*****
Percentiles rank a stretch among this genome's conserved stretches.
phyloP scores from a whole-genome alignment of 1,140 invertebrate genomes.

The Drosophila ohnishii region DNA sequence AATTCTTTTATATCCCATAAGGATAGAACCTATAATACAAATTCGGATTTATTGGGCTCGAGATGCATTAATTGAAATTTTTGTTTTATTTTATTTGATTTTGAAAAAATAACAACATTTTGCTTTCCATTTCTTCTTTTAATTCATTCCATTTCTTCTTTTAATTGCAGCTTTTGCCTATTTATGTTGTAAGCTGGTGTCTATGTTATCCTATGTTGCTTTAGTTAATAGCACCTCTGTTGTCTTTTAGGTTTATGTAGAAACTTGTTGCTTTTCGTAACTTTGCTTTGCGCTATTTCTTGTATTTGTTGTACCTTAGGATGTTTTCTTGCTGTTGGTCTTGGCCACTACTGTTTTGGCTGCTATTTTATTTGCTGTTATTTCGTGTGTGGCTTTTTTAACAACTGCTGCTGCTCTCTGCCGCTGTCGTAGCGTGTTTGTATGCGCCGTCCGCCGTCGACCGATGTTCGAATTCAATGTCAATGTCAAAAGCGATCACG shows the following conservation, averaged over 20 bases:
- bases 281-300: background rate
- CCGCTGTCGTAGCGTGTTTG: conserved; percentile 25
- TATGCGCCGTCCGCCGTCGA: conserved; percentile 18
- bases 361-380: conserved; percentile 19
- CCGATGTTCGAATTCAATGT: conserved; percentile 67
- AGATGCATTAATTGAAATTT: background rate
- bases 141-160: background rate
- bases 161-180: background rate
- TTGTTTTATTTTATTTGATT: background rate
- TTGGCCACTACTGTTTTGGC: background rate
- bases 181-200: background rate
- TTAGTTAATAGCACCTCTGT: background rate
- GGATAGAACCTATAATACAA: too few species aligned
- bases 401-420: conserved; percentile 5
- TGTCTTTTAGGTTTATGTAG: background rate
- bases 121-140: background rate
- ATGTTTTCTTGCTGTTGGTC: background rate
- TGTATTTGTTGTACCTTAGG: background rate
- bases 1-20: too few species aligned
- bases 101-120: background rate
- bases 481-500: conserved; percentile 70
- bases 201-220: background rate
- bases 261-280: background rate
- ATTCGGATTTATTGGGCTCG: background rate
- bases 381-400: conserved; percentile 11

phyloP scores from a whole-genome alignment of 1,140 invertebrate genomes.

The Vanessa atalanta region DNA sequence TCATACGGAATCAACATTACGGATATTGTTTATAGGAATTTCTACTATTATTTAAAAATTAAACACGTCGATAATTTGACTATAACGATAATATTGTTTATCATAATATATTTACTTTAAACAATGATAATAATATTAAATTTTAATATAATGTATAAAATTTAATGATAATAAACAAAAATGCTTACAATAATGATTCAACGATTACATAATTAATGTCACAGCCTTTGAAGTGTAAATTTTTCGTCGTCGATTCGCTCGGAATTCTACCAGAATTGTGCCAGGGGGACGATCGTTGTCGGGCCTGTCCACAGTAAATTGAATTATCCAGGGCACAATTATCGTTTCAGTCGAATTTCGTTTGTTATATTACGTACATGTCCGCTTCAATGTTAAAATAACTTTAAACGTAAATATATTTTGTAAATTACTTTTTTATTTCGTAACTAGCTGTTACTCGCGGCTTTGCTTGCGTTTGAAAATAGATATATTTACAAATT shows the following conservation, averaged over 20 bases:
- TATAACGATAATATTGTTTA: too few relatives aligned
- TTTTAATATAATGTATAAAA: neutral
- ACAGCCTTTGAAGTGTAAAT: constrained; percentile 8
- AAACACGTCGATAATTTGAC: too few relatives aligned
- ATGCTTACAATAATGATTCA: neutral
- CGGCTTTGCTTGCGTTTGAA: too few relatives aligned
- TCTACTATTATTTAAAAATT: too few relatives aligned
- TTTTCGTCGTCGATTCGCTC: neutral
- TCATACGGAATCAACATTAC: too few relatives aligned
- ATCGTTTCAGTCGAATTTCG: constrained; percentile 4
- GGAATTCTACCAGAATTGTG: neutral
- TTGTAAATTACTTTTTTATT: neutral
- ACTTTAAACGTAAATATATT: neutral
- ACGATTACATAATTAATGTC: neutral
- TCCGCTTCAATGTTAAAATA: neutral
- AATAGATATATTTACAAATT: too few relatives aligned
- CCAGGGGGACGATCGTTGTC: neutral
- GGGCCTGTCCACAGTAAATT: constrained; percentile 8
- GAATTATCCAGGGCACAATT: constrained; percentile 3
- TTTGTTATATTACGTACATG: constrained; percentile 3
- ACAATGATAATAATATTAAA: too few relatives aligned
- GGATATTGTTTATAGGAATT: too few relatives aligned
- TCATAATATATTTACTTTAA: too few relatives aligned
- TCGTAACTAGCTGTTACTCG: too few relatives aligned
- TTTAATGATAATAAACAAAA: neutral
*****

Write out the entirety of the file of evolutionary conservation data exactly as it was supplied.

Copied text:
Percentiles rank a stretch among this genome's conserved stretches.
phyloP scores from a whole-genome alignment of 1,140 invertebrate genomes.

The Drosophila ohnishii region DNA sequence AATTCTTTTATATCCCATAAGGATAGAACCTATAATACAAATTCGGATTTATTGGGCTCGAGATGCATTAATTGAAATTTTTGTTTTATTTTATTTGATTTTGAAAAAATAACAACATTTTGCTTTCCATTTCTTCTTTTAATTCATTCCATTTCTTCTTTTAATTGCAGCTTTTGCCTATTTATGTTGTAAGCTGGTGTCTATGTTATCCTATGTTGCTTTAGTTAATAGCACCTCTGTTGTCTTTTAGGTTTATGTAGAAACTTGTTGCTTTTCGTAACTTTGCTTTGCGCTATTTCTTGTATTTGTTGTACCTTAGGATGTTTTCTTGCTGTTGGTCTTGGCCACTACTGTTTTGGCTGCTATTTTATTTGCTGTTATTTCGTGTGTGGCTTTTTTAACAACTGCTGCTGCTCTCTGCCGCTGTCGTAGCGTGTTTGTATGCGCCGTCCGCCGTCGACCGATGTTCGAATTCAATGTCAATGTCAAAAGCGATCACG shows the following conservation, averaged over 20 bases:
- bases 281-300: background rate
- CCGCTGTCGTAGCGTGTTTG: conserved; percentile 25
- TATGCGCCGTCCGCCGTCGA: conserved; percentile 18
- bases 361-380: conserved; percentile 19
- CCGATGTTCGAATTCAATGT: conserved; percentile 67
- AGATGCATTAATTGAAATTT: background rate
- bases 141-160: background rate
- bases 161-180: background rate
- TTGTTTTATTTTATTTGATT: background rate
- TTGGCCACTACTGTTTTGGC: background rate
- bases 181-200: background rate
- TTAGTTAATAGCACCTCTGT: background rate
- GGATAGAACCTATAATACAA: too few species aligned
- bases 401-420: conserved; percentile 5
- TGTCTTTTAGGTTTATGTAG: background rate
- bases 121-140: background rate
- ATGTTTTCTTGCTGTTGGTC: background rate
- TGTATTTGTTGTACCTTAGG: background rate
- bases 1-20: too few species aligned
- bases 101-120: background rate
- bases 481-500: conserved; percentile 70
- bases 201-220: background rate
- bases 261-280: background rate
- ATTCGGATTTATTGGGCTCG: background rate
- bases 381-400: conserved; percentile 11

phyloP scores from a whole-genome alignment of 1,140 invertebrate genomes.

The Vanessa atalanta region DNA sequence TCATACGGAATCAACATTACGGATATTGTTTATAGGAATTTCTACTATTATTTAAAAATTAAACACGTCGATAATTTGACTATAACGATAATATTGTTTATCATAATATATTTACTTTAAACAATGATAATAATATTAAATTTTAATATAATGTATAAAATTTAATGATAATAAACAAAAATGCTTACAATAATGATTCAACGATTACATAATTAATGTCACAGCCTTTGAAGTGTAAATTTTTCGTCGTCGATTCGCTCGGAATTCTACCAGAATTGTGCCAGGGGGACGATCGTTGTCGGGCCTGTCCACAGTAAATTGAATTATCCAGGGCACAATTATCGTTTCAGTCGAATTTCGTTTGTTATATTACGTACATGTCCGCTTCAATGTTAAAATAACTTTAAACGTAAATATATTTTGTAAATTACTTTTTTATTTCGTAACTAGCTGTTACTCGCGGCTTTGCTTGCGTTTGAAAATAGATATATTTACAAATT shows the following conservation, averaged over 20 bases:
- TATAACGATAATATTGTTTA: too few relatives aligned
- TTTTAATATAATGTATAAAA: neutral
- ACAGCCTTTGAAGTGTAAAT: constrained; percentile 8
- AAACACGTCGATAATTTGAC: too few relatives aligned
- ATGCTTACAATAATGATTCA: neutral
- CGGCTTTGCTTGCGTTTGAA: too few relatives aligned
- TCTACTATTATTTAAAAATT: too few relatives aligned
- TTTTCGTCGTCGATTCGCTC: neutral
- TCATACGGAATCAACATTAC: too few relatives aligned
- ATCGTTTCAGTCGAATTTCG: constrained; percentile 4
- GGAATTCTACCAGAATTGTG: neutral
- TTGTAAATTACTTTTTTATT: neutral
- ACTTTAAACGTAAATATATT: neutral
- ACGATTACATAATTAATGTC: neutral
- TCCGCTTCAATGTTAAAATA: neutral
- AATAGATATATTTACAAATT: too few relatives aligned
- CCAGGGGGACGATCGTTGTC: neutral
- GGGCCTGTCCACAGTAAATT: constrained; percentile 8
- GAATTATCCAGGGCACAATT: constrained; percentile 3
- TTTGTTATATTACGTACATG: constrained; percentile 3
- ACAATGATAATAATATTAAA: too few relatives aligned
- GGATATTGTTTATAGGAATT: too few relatives aligned
- TCATAATATATTTACTTTAA: too few relatives aligned
- TCGTAACTAGCTGTTACTCG: too few relatives aligned
- TTTAATGATAATAAACAAAA: neutral